The Woman Behind the Chair: Lidya Feleke

Today, the Press Corps is shedding light on another ALAMAU 2017 Committee. The committee chair of the Pan-African Parliament is Lidya Feleke, an Ethiopian student at African Leadership Academy. You’ll be reading a bit about her from an interview with the Assistant Director of Press Corps.

  • What is your topic of discussion in the Pan-African Parliament? And what inspired you to choose this topic?

“My topic is Promoting Rule of Law, Accountability, and Transparency in Public. When I first chose my topic in March 2016, I didn’t really have an option but I knew I wanted to have productive discussions about elections because, in my country, elections are the most defining part of politics. Since I am interested in politics which is why I’m doing it, I thought I would delve deep into election issues, that’s when it became more than elections and became Transparency and Accountability. My deputy chair was really supportive, she told me to rephrase it and that’s how it become Transparency and Accountability.”

  • What was your experience researching and creating a study guide?

“Interestingly enough, I also mentioned it in my preface in the study guide. It wasn’t a straight journey since I had to work in difficult situations actually. Back home, there was no electricity or internet because of the protests in Ethiopia during the summer, so it was really hard for me to access electricity and internet. It was a bit hard but I enjoyed it as I took every opportunity I got to research about election systems in countries, taking case studies such as Rwanda and Ethiopia, itself, about the governance issues and their check and balance systems. It was really fun researching.”

  • Minus researching, what would you say is the most interesting thing about being a committee chair?

“I think the most interesting thing about being a committee chair is that you get the chance to get the guide the delegates in finding solutions to one of the most pressing issues on the continent which is good governance. Also to be able to be privileged enough to see the delegates and to guide them through finding solutions that would change the continent for the future is really exciting.”

  • Being a part of ALAMAU 2016, what did you see last year that you would like to see this year and what didn’t you see last year that you would like to see this year?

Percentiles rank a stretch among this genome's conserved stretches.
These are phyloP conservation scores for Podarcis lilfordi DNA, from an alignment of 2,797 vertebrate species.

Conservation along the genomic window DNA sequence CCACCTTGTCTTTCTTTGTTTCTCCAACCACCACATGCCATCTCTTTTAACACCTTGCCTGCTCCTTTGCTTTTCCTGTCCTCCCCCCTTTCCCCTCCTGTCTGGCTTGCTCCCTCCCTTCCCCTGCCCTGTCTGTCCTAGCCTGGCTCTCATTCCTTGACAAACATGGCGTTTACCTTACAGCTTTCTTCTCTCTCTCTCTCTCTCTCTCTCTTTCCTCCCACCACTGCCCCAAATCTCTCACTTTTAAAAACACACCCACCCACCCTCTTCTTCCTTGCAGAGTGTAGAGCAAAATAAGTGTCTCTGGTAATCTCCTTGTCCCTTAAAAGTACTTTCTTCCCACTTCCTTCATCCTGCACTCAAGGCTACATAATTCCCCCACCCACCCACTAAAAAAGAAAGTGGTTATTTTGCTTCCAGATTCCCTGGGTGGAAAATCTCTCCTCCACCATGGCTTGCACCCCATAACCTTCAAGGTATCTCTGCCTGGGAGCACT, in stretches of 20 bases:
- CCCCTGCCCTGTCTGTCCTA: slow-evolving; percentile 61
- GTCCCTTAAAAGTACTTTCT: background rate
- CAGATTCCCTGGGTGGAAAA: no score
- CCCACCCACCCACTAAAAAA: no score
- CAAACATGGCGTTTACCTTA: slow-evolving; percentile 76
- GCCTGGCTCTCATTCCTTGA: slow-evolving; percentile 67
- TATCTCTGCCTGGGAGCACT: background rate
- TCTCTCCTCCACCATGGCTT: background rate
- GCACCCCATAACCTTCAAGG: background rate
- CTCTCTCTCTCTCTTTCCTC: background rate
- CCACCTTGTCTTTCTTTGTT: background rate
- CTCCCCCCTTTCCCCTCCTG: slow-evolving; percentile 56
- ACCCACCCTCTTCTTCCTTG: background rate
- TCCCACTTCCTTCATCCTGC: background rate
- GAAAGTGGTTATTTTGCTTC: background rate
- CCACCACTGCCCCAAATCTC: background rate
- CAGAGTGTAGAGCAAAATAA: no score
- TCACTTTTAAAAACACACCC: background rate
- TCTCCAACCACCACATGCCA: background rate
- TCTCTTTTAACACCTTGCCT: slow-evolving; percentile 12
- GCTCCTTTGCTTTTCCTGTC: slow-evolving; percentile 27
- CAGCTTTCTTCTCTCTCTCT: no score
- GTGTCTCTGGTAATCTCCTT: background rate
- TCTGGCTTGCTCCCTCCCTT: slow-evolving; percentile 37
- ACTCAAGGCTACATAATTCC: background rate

“Last year, I was the deputy chair of New Partnership for Africa’s Development (NEPAD), the resolution was not really an action plan but was based mainly on theory and I didn’t like the fact that after all the productive discussions there were no action plans for the delegates to take through. So this year I would encourage the delegates to have action plans and real manifestation plans so they can take those discussions further.”

  • How has the MAU experience been for the past year?

It was really educative. I say it’s educative and hard but fun at the same time. It’s educative in the way that it taught me how to research and develop my research skills, it also helped me to dig deep in my knowledge about governance.

  • Any advice for the delegates?

“By this time, I hope they would have gone through the study guide and they have seen what the discussion is going to be about. I just encourage them to delve deep into their countries perspective, represent their nation’s policies and contribute accordingly to the productive discussion we’re going to have.”

  • How excited are you for MAU?

“Very excited! Very excited! I look forward to seeing my delegates, not just in the committee but outside the committee. I just want to see the delegates come through this year.”


Those were a few words from the committee chairperson of the Pan-African Parliament. We hope you enjoyed getting to know a bit more about her and come back to the blog to get all the important information before the conference starts in just 2 weeks.

Stay connected, share our blog and get ready for ALAMAU 2017.

By the Assistant Director of Press Corps, Mowa Badmos.


2 thoughts on “The Woman Behind the Chair: Lidya Feleke

  1. Ethiopia have such of tremendous potential. I been there multiple times, the people are so kind, the resources unlimited, but, unfortunately the people driving the future are sleep at the wheel. They need to invest in people and their citizens will place the country well ahead of anything imaginable.


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